156AInterpretation
156BTransferors and transferees must provide tax statement stating that transfer exempt non-notifiable or providing tax information
156CContent of tax statement
156DOmissions and errors
156EOffence to provide false or misleading tax information
156FChief executive must supply tax information
156FChief executive must supply tax information to Commissioner of Inland Revenue
156FAOther provisions concerning use of tax information
156GCertifier and chief executive must hold tax statement and provide copies
156HStatus of tax information
156IDisclosure of information between authorised persons
5Section 164B amended (Who may give certification)
6Section 236 amended (Regulations)
6ANew Schedule 1AA inserted
7Consequential amendment to Land Transfer (Computer Registers and Electronic Lodgement) Amendment Act 2002
8Principal Act
9Section 3 amended (Interpretation)
10New heading and section 24BA inserted (Offshore persons’ bank accounts and tax file numbers)
24BAOffshore persons’ bank account and tax file numbers
24BAOffshore persons’ bank accounts and tax file numbers
11Section 81 amended (Officers to maintain secrecy)
Legislative history

The Parliament of New Zealand enacts as follows:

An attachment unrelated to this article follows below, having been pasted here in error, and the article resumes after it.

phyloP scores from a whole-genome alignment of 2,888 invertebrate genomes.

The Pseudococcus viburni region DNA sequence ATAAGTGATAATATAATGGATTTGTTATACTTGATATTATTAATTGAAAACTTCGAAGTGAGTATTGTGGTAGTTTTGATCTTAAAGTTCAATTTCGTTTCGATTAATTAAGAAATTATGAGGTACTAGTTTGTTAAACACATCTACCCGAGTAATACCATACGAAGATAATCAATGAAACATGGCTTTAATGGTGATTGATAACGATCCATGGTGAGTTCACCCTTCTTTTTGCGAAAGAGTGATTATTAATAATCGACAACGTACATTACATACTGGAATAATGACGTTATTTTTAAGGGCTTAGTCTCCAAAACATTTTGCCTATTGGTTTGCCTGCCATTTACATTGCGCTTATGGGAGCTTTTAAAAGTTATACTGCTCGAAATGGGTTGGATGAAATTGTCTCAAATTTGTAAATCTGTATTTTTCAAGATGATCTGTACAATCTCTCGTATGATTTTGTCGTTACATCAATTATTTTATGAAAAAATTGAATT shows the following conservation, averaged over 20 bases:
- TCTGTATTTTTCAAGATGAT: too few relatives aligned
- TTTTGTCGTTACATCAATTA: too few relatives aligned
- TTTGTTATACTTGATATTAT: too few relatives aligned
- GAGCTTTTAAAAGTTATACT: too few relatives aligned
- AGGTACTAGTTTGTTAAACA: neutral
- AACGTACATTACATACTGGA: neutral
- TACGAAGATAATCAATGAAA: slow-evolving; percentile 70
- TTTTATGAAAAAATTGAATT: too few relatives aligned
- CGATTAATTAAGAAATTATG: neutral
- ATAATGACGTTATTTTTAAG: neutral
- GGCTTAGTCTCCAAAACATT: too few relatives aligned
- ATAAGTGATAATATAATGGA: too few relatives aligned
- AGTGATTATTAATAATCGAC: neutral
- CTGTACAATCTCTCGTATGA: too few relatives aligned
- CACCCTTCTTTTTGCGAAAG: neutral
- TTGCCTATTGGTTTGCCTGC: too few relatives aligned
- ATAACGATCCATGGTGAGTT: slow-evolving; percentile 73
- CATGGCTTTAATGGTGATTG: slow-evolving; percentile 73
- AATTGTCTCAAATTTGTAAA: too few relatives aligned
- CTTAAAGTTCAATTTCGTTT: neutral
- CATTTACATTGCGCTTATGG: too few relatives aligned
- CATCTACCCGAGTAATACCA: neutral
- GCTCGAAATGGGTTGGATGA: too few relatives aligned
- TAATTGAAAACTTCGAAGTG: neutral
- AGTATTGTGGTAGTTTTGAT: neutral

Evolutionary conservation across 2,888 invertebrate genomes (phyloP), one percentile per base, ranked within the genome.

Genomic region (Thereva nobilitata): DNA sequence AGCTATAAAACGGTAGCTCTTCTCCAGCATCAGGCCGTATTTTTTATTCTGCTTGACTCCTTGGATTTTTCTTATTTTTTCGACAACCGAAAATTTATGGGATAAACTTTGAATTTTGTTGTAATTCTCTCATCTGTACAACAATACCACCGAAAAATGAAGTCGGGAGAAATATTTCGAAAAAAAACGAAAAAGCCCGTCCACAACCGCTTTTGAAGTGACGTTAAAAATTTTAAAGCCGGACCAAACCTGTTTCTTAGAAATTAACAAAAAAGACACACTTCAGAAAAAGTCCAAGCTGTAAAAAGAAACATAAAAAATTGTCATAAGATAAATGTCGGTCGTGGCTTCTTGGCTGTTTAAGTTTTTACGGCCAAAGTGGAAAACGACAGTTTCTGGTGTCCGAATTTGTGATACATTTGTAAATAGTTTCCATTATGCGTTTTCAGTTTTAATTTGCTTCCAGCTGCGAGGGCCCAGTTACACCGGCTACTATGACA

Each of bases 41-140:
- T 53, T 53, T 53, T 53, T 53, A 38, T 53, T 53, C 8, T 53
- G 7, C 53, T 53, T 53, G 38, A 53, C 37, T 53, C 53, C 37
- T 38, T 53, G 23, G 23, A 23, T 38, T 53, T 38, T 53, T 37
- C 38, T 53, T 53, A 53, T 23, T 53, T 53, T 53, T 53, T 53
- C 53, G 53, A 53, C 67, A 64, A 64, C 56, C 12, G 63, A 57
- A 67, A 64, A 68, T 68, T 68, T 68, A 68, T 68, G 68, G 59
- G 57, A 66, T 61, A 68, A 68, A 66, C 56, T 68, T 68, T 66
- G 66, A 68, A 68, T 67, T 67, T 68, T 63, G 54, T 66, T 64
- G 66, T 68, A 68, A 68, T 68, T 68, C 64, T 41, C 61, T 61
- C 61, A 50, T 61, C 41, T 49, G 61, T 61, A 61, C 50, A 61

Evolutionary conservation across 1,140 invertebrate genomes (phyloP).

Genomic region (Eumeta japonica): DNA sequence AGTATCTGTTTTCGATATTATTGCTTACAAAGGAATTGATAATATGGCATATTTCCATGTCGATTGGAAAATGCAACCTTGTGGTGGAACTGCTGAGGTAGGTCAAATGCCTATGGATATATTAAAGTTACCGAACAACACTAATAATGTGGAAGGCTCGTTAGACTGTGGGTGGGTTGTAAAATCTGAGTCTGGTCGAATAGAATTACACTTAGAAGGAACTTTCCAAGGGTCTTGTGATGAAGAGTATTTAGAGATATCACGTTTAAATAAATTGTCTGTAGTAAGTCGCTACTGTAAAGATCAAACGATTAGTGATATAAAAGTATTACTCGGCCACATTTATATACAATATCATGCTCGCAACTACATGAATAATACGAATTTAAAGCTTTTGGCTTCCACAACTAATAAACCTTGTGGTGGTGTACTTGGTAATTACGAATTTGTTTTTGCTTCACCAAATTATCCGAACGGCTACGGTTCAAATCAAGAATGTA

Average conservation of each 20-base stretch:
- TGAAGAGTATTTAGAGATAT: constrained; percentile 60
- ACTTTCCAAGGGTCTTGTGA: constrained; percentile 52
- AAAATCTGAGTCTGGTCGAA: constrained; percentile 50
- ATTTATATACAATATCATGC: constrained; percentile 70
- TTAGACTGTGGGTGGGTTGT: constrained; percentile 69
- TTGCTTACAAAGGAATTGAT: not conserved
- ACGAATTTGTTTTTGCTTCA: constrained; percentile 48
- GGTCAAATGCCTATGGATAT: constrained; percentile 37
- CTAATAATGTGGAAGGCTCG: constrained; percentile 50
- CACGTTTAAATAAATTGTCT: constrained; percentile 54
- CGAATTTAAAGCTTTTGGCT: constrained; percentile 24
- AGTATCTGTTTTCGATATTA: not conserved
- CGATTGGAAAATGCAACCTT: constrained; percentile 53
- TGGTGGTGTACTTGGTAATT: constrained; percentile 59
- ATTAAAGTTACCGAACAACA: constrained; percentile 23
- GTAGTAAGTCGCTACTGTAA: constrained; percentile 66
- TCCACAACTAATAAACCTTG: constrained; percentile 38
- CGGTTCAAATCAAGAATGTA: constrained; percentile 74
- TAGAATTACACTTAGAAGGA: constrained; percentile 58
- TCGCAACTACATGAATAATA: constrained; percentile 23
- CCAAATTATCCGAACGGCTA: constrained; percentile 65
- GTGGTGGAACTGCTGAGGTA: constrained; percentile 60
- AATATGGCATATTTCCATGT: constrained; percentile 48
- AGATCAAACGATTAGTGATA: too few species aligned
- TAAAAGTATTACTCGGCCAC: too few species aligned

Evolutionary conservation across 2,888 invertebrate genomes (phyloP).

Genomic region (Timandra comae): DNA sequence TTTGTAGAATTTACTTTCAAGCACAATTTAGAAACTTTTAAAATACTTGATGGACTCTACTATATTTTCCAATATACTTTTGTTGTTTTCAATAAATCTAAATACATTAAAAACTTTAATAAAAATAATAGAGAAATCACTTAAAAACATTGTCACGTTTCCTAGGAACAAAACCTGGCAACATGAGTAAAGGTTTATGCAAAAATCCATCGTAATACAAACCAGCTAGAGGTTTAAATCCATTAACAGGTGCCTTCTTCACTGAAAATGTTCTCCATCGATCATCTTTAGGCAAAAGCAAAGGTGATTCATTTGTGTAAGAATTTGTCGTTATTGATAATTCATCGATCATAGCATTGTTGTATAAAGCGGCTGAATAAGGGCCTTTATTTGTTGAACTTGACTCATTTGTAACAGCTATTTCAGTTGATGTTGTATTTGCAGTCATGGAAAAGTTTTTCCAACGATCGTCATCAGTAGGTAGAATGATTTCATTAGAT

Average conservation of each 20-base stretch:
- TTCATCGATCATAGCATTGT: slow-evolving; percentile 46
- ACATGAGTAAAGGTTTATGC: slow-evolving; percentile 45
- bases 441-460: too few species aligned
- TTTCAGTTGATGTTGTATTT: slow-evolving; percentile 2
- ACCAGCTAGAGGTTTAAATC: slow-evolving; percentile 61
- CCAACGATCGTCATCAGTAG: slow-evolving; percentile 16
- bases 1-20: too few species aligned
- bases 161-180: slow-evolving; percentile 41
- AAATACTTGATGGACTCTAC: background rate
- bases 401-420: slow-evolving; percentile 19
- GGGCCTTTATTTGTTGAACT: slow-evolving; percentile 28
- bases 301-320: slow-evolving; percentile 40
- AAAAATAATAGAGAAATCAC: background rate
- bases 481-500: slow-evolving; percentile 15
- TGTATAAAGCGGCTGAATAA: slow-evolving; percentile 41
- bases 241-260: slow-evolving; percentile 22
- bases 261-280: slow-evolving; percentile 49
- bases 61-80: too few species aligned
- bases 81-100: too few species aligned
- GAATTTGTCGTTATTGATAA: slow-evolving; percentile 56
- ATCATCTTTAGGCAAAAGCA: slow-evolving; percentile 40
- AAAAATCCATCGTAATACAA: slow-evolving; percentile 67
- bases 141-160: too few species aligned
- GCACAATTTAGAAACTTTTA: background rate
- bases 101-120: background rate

1 Title

This Act is the Taxation (Land Information and Offshore Persons Information) Act 2015.

2 Commencement

This Act comes into force on 1 October 2015.

Part 1 Amendments to Land Transfer Act 1952

3 Principal Act

This Part amends the Land Transfer Act 1952 (the principal Act).

3A New section 2AA inserted (Transitional, savings, and related provisions)

After section 2, insert:

2AA Transitional, savings, and related provisions

The transitional, savings, and related provisions set out in Schedule 1AA have effect according to their terms.

4 New sections 156A to 156I and cross-heading inserted

After section 156, insert:

Tax statement required for registration of instrument to transfer some estates in land

156A Interpretation

(1)

For the purpose of this section and sections 156B to 156I, unless the context otherwise requires,—